The Philadelphia Inquirer from Philadelphia, Pennsylvania on April 19, 1970 · Page 14
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The Philadelphia Inquirer from Philadelphia, Pennsylvania · Page 14

Philadelphia, Pennsylvania
Issue Date:
Sunday, April 19, 1970
Page 14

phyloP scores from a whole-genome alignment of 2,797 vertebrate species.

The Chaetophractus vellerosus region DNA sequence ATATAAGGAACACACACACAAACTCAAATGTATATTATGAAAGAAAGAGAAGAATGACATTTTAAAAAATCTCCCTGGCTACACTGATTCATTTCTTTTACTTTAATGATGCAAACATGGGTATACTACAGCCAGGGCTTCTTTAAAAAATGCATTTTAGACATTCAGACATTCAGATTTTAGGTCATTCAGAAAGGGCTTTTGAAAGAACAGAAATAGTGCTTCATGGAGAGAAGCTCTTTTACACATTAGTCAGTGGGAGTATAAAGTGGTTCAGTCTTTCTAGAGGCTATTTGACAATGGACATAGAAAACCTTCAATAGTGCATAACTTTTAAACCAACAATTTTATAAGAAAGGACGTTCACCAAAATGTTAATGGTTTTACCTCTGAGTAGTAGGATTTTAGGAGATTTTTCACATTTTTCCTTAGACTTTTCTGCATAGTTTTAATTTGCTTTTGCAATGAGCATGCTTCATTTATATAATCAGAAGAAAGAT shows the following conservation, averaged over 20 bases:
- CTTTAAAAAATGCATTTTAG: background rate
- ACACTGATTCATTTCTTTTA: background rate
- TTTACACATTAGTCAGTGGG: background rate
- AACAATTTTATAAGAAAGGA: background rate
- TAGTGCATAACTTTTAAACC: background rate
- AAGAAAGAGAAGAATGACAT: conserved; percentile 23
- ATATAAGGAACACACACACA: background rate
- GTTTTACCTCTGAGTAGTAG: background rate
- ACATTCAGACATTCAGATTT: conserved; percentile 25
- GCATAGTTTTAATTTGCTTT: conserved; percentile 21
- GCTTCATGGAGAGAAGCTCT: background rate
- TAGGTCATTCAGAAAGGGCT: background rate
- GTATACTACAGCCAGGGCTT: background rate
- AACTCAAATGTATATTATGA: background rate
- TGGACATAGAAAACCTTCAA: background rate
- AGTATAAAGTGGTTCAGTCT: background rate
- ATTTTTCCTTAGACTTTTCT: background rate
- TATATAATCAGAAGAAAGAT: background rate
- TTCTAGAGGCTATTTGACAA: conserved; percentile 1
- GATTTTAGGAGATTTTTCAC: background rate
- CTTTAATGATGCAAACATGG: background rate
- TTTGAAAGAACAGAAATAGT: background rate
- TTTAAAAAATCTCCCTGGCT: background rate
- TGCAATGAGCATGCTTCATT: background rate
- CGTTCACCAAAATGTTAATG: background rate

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1 1 a b c d e g THE PHILADELPHIA INQUIRER, SUNDAY MORNING. APRIL 19, 1970 ANALYSIS Moon Mission By HOWARD BENEDICT HOUSTON, April 18 (AP). Apollo 13, crippled by an oxygen tark explosion, was limping back toward the safety of earth Tuesday when commander James A. Lovell Jr. said matter-of-f;ictly to the ground: "I'm afraid this is going to be the last moon mission for awhile." Lovell undoubtedly is right. Even if the cause of the explosion turns out to be something simple to fix, safety dictates that there must be a delay There will have to be redesign, and additional backup systems may have to be built because everything must be as nearly perfect as possible before man again flies to the moon. A review board will analyze all aspects of the tank failure that aborted man's third moon landing attempt and forced Lovell; Fred W. Haise Jr. and John L. Swigert Jr. to fight for survival for four days, maintaining life with the systems of their lunar module. In the wake of the Apollo 13 near-disaster, Sen. William Proxmire, (D., Wis.) called for an end to the manned space Brilliant Rainbow Over Happy Hawaii Enthusiastic youngster waves Flag above crowd President Nixon passes on way to space center in Houston, Tex., where medal for Apollo workers was presented. Samoa Greets Spacemen Lovell Admits Doubts AboutReturn toEarth Continued from f irst Page to Honolulu and perhaps President Nixon will OK it." Lovell recalled his remarks on the Apollo 8 flight about the beautiful earth and said: ''When you get out there, you realize it's all there in this one small planet." As he spoke he was gazing at the green volcanic mountains and waving palms of this patch of American territory south of the equator. "What you have you don't really grasp until it's taken away and we certainly are happy to be back." Haise added: "There's no question we've gone through an experience that will be with us a lifetime." The astronauts, who arrived here aboard separate helicopters, spent nearly an hour Admiring Medal of Freedom president by President Nixon to Apollo 13 astronauts and ground crew arc (left to right) flight directors Gerald Griffin, Mil- on the ground before taking off for Honolulu to meet Mr. Nixon and receive the nation's highest civilian award, the Medal of Freedom. One of the first sights to greet the three men when they stepped from the helicopters at the airport was a large sign welcoming Neil Armstrong and Edwin Aldrin, first men to walk on the moon. Haydon explained it was a backdrop for one of the plays in the anniversary celebration and that there had been no time to prepare anything else. In addition to the official greetings here, there was a band from the village of Laulii on hand and more than 30 Polynesian maidens to dance the siva siva, the traditional dance of the island. . 9 Delays Likely as U. flight program. He said more emphasis should be put on exploration with unmanned craft. But the chairmen of the Senate and House space committees, Sen. Clinton P. Anderson (D., N. M.) and Rep. George Miller (D., Calif.), said manned space exploration should continue. Both said their committees will hold hearings on the Apollo 13 flight in the near future. The Apollo 13 Review Board, headed by Edgar M. Cort-right, director of NASA's Langley Research Center, Hampton, Va., will be given all the time it needs to investigate the accident.. After the Apollo 1 fire, a review board conducted a 10-week investigation. Even though it had the charred spaceship to examine, it was not able to pinpoint the exact cause of the flash fire. It said the most likely cause was a short circuit in wiring under the couch, of the mission commander, astronaut Virgil I. Grissom. The board scored the space agency and its prime contractor for poor workmanship and management. The Apollo Appears Reunion HONOLULU, April 18. A brilliant rainbow rose Saturday as America's three astronauts from Apollo 13 embraced their loved ones. Mrs. Marilyn Lovell, wife of the Apollo 13 commander, James A. Lovell Jr., Mrs. Mary Haise, wife of Fred W. Haise Jr., and the parents of bachelor John L. Swigert Jr. threw their arms around the astronauts as they stepped from the plane that flew them here from Pago Pago. Prsident Nixon and his wife, Pat, stood smiling nearby as the wives and parents welcomed the astronauts first. As the men alighted from a silver Air Force jet, hula girls swayed to island melodies. FLOWERED LEIS All the women in the welcoming party wore the traditional Hawaiian flowered leis. Mrs. Haise, seven months pregnant and wearing a blue maternity dress, and Mrs. Lovell, dressed in red, white and blue, beamed as the President awarded their husbands and Swigert the Medal of Freedom, America's highest civilian honor. On the flight from Houston, Mr. Nixon good-naturedly kidded Mrs. Haise about her condition. She spent much of the flight resting in the President's cabin. V.'AINTED A 'FIRST' 'We're concerned about firsts in this Administration and I told hr we'd like to have the first baby around Air Force I.' said Mr. Nixon. "The doctor was ready but she would not cooperate." The two wives stood together and smiled as the attractive hula girls gave their husbands a kiss and flower leis. When asked about future space flights for her husband, Mrs. Haise said, "I hope he does get to go again." But Mrs. Lovell just shrugged and smiled. Lovell. who has logged 715 hours of space flight, said before the launch of Apollo 13 that this was his last mission. He is ready to retire from the space program. WATCH PRESENTATION President Nixon had picked up the wives and Dr. and Mrs. L. Leonard Swigert at Houston and brought them to Honolulu to watch the medal presentation. From the airport the astronauts and their families went by car to the Ilikai Hotel, threaded their way through about 100 cheering persons in the lobby and went straight to their rooms. The Apollo astronauts touched American soil for the first time Saturday following a helicopter ride from the aircraft carrier Iwo Jim a to Pago Pago on American Samoa. After a brief stopover, they went by jet to Honolulu. While at Pago Pago, the astronauts received shell leis ton Windier and Donald chief Sigurd A. Sjoberg. Samoan natives perform ritual dance of welcome for Apollo 13 astronauts at 3 Astronauts Get Continued from First Page other human, said earlier, on the recovery ship: "Coming back to Apollo 8 at Christmas in 1963, 1 remembered how much we don't realize what we have on earth until we leave it. "Looking back at all the color in the world, at the ocean and the earth, the blues and browns of land and sky, you realize that the earth really is unique." 'NOT TOO SURE' Lovell, who said before the flight this was his last mission, compared this with his earler moon flight: "This time looking back and feeling just that much farther out, I was not too sure where we would end." "I guess the best thing was getting out of the spaceship in the water. It was something that sometimes we thought we'd never see." SAILORS THANKED "You cannot describe the barrenness and ruggedness of the moon. "Some day I hope you all get there yourselves," he told recovery team members. The flight from Houston to Honolulu was a busy one on the Presidential plane. While Mrs. Nixon lunched with the wives of Lovell and Haise, the parents of Swigert rested. Afterwards, Mrs. Haise took Slayton, and operations ship was redesigned and management overhauled, with a delay of 21 months before man flew the first Apollo mission. The effort paid off with six flawless manned Apollo missions in 13 months, including two landings on the moon. Apollo 13 broke the string. The Apollo 13 board won't have the accident source to examine, as did the Apollo 1 board. The explosion occurred in a service module that was jettisoned before the astronauts re-entered the atmosphere. So experts will have to study telemetry records on the performance of the oxygen tank, which showed a sudden loss of pressure. Preliminary analysis indicates that the pressure buildup might have been caused by a short circuit in either a fan or a heater associated with the system. But officials emphasize that weeks may be required to make a definite assessment. The command ship lost its main oxygen and power supplies, except for auxiliary systems used for re-entry. The lunar module and the skill of the astronauts and thousands of experts on the ground saved the astronauts. a nap in the Presidential stateroom she is expecting in June. "We're concerned about firsts in this administration," Mr. Nixon said with a smile, "and we'd like to have the first baby aboard Air Fore One." For the women there were gifts of gold Presidential seals encircled by pearls and for Dr. J. Leonard Swigert, Presidential seal cufflinks. TIME TO RELAX Mr. Nixon expressed his concern that the astronauts get some time to relax and ease up as soon as their debriefing is over, perhaps at some spot in Florida, the Virgin Islands or even Camp David, Md. "They were under constant pressure for these days like no one else ever was," Mr. Nixon said. He said Lovell lost 14 pounds and Haise somewhat less. "In a battle on the ground," he said, "you can take a break." MORE MESSAGES Presidential press secretary Ronald Ziegler said Mr. Nixon noted that there not only had been more messages from heads of state in connection with the Apollo 13 flight, but also a different tone from those that were sparked by the Apollo 11 and 12 ventures. Messages following previous space flights complimented the technical achievement and their success, but the ones this time "reflect more of the feeling from the heart that people from throughout the world associated with the men in space," Ziegler said. In presenting the gifts to his guests, Mr. Nixon told them: "These are only for very important people very courageous people." CONTROLLERS CITED Stopping briefly in Houston, the President conferred the Medal of Freedom on the ground crew that handled the flight of Apollo 13. He was sure, the President said, the Apollo 13 astronauts felt that "never have so few owed so much to so many." Meanwhile, doctors said that Haise had shed the low fever that accompanied the urinary tract infection he brought back from space. He was prone to the infection, doctors said, because of the fatigue and lack of drinking water on the stricken space mission. The astronauts were helicoptered to Pago Pago, the capital of American Samoa, and flown by jet from there to Hawaii for the reunion. Simultaneously, the President and the families flew from Houston to Hawaii. Before leaving Samoa for his triumphal arrival in S. Reviews Program tW Tz Pago Pago Saturday. The astronauts paused on Pago Pago after leaving the carrier Iwo Heroes' Welcome to Hawaii Hawaii, Lovell, who has logged more hours in space than any other astronaut, had said: "Coming back from Apollo 8 at Christmas in 1968, I remembered how much we don't realize what we have on earth until we leave it. "Looking back at all the color in the world, at the ocean and the earth, the blues and the browns of land and sky, you realize that the earth really is unique," Lovell said, echoing the comments he made on the Apollo 8 flight around the moon. "This time, looking back and feeling just that much farther out, I was not too sure where we would end." To him, the moon seemed endless thousands of miles from earth on this flight. "I have been there before, but never have I been quite that far away before." Swigert also spoke about the voyage to members of the recovery team before leaving the USS Iwo Jima and flying to Hawaii via Pago Pago. "I guess the best thing was getting out of the spaceship in the water. It was something that sometimes we thought we'd never see. "You cannot describe the barrenness and ruggedness of the moon. Some day I hope you all get there yourselves," he said. Although Apollo 13 missed Apollo 13 astronaut Fred W. Haise Jr. is about to be hoisted to recovery helicopter after leaving spacecraft in South Pacific. Aawiting their turns are astronauts John L. Swigert Jr. (center) anuth Pacific. Awaiting their turns are as-recovery operation is a member of the underwater demolition team. All three would have died if Lovell and Haise had landed on the moon as planned and the accident had occurred while Swigert was orbiting alone. The same would have been true if the moon landing had taken place and the spacemen had started back to earth after discarding the lunar module. Protecting future astronauts against such emergencies with redundant systems will have to be considered in a redesign of the Apollo craft. The Apollo 14 spaceship already is in place atop a Saturn 5 rocket in a Cape Kennedy assembly building. The present launch date is Oct. 1. with America's first spaceman, Alan B. Shepard Jr., in command. The launch date certainly is in jeopardy. Among other things, NASA may consider changing the landing site on the moon. Apollo 13 was to have landed in theancient highlands of Fra Mauro, where they hoped to collect rocks dating to the creation of the moon and perhaps the solar system. Apollo 14's site is a scries of rilles in a place called Littrow Rim. Fra Mauro is more interesting scientifically, and the Shepard crew may be retrained for the highland landing. oute .lima en families will join its appointment moon, the flight tremely valuable with the was "ex-Swigert said. "What it taught us was that perhaps sometimes we get a little complacent when flights go exactly as they are supposed to. We need to take a look at our systems and our training. Perhaps we need to review some things we haven't thought about in a long time. "It was a pretty shaky situation. The battle was won by all those special procedures they worked up fo us." Mr. Nixon stopped en route at the Manned Spacecraft Cen Text of Citations Text of the Medal of Freedom citations awarded the Apollo 13 astronauts by President Nixon: Adversity brings out the character of a man. Confronted suddenly and unexpectedly with grave peril in the far reaches of space, he demonstrated a calm courage and quiet heroism that stands as an example to men everywhere. His safe return is a triumph of the human spirit of those special Qualities of man himself we rely on when machines fail, and that we rely on also for those things that machines cannot' do. From the start, the exploration of space has been hazardous adventure. The voyage of Apollo 13 dramatized its risks. The men of Apollo 13, by their poise and skill under the most intense kind of pressure, epitomized the character that accepts danger and surmounts it. Theirs is the spirit that built America. With gratitude and admiration. America salutes their spirit and achievement. AP Wirephot to Honolulu, where their them. ter at Houston, Tex., to pick up the astronauts' relatives and present the Medal of Freedom, the nation's highest civilian award, to the Apollo 13's ground controllers, the men whose split second calculations brought the astronauts home safely. As a crowd of 2500 stood on a grassy area near the space center headquarters building on a gloomy, humid day, Mr. Nixon presented the Medal of Freedom to the ground controllers. A model of the lunar landed Aquarius was in the background. AP Wirephoto